Can be rented/bought

red road (2006, directed by Andrea Arnold)
The feature film debut of the later director Arnold Aquarium and American honey (along with Season 2 of Big little lies), red road is a psychological suspense thriller set in a real-life, now demolished housing project in Glasgow, Scotland. The Red Road Flats were the tallest residential buildings in Europe when they were built in the 1960s, but they eventually became a symbol of urban rot, and Arnold uses them to explore Britain’s growing reliance on surveillance amid the collapse of its social safety net . Jackie Morrison (Kate Dickie) is an operator who monitors the buildings and spies on countless security cameras in search of criminals and intruders; Eventually, she becomes intrigued by an ex-con named Clyde (Tony Curran) and tries to connect with him in real life. Arnold’s film is a somber but authentic watch that transforms its grim setting into a setting for a doomed romance.
Check it out on Kanopy

On average (2003, directed by Jane Campion)

Campion’s film, based on a novel by Susanna Moore, cheerfully defies the genre definition that typifies the Oscar-winning New Zealand director but is also a likely explanation for the film’s poor reception upon release. However, it deserves cult classic status for its beguiling weaving of a sex thriller, a detective story, and an anthropological study of early 2000s New York. Meg Ryan (in a quiet, anti-type performance) plays an introverted English teacher named Frannie Avery who begins dating a police officer (Mark Ruffalo) who is investigating a series of murders related to her building. On average is both genuinely sexy and at times amazing, with moments that rock Franny’s inner-city bourgeois life — but that’s all part of the thrill of watching him.
View or rent/buy on Roku

Swimming pool (2003, directed by François Ozon)

A kind of homage to the classic French drama of the 1960s La Piscine, Ozone’s Movie is a superb and underrated erotic thriller that pits a movie legend (Charlotte Rampling) against an aspiring genius (Ludivine Sagnier) in a battle of wits and ego. Sarah Morton (Rampling) is a writer who uses a country house in southern France to overcome writer’s block. Julie (Sagnier) is the owner’s daughter who appears out of nowhere and starts wreaking havoc. What begins as an awkward coexistence becomes sexually charged and antagonistic as Julie’s personal life begins to invade Sarah’s, and Ozone beautifully increases the dreamlike tension with every act.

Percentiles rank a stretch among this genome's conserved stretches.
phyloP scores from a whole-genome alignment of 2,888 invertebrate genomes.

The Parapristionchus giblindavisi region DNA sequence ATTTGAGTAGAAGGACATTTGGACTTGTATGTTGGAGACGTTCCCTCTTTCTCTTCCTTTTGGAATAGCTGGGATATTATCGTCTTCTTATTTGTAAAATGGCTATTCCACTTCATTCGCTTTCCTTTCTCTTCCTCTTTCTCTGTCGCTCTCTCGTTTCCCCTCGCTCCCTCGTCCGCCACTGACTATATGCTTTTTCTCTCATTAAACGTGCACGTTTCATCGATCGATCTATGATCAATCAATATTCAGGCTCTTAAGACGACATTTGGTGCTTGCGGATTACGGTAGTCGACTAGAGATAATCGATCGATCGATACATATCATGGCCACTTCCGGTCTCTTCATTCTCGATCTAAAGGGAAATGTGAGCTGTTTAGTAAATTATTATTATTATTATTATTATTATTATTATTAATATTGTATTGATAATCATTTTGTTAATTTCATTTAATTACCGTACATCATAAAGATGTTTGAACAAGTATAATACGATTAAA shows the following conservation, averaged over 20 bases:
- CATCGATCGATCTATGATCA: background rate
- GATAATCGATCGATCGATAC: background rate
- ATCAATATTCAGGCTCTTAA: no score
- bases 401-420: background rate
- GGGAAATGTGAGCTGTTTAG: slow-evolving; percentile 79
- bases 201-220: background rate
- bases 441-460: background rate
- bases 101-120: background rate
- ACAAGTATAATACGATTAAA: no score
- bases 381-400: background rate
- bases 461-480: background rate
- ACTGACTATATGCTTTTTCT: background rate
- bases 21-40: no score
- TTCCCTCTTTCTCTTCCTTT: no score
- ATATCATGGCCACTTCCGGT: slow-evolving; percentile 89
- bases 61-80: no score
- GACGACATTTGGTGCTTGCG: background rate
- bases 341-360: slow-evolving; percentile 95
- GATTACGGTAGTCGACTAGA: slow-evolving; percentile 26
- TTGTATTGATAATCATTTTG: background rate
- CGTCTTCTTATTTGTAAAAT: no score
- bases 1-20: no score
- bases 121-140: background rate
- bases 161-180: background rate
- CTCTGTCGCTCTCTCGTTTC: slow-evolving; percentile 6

Can be rented/bought

Oprah Winfrey and Danny Glover in
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Lover (1998, directed by Jonathan Demme)

A big-budget adaptation of a canonical work of American literature, Lover was released in hopes of being a major Oscar contender, starring Oprah Winfrey and producing and directed by Demme (whose previous two films were The silence of the Lambs and Philadelphia). But audiences and critics found it off-putting at the time, perhaps because it’s such an effective piece of filmmaking, both a ghost story and a searing tale of slavery. So much of the imagery in Loverwho follows a formerly enslaved woman named Sethe (played by Winfrey) wrestling with the demons of her past is just shocking. Most frightening, however, is the supernatural narrative that swirls around the mysterious spirit Beloved (Thandiwe Newton) who enters Sethe’s life and begins to unravel it.
View or rent/buy on Showtime

Picnic at Hanging Rock (1975, directed by Peter Weir)

So many of the best non-horror horror movies are scary for what they are Not show, and Weir’s Australian masterpiece is memorable precisely because it is about something unseen. Set in 1900’s Victoria, Australia, it follows the disappearance of several schoolgirls while on a picnic, a possibly supernatural event that has the local community concerned. As Weir’s story drags on, efforts to solve the mystery fail, only fueling fears of what may actually have happened. Picnic at Hanging Rock would be far less effective if it ever revealed what was going on; As it is, Weir’s film is one that will stick in viewers’ minds for years after seeing it.
Watch or rent/buy on HBO Max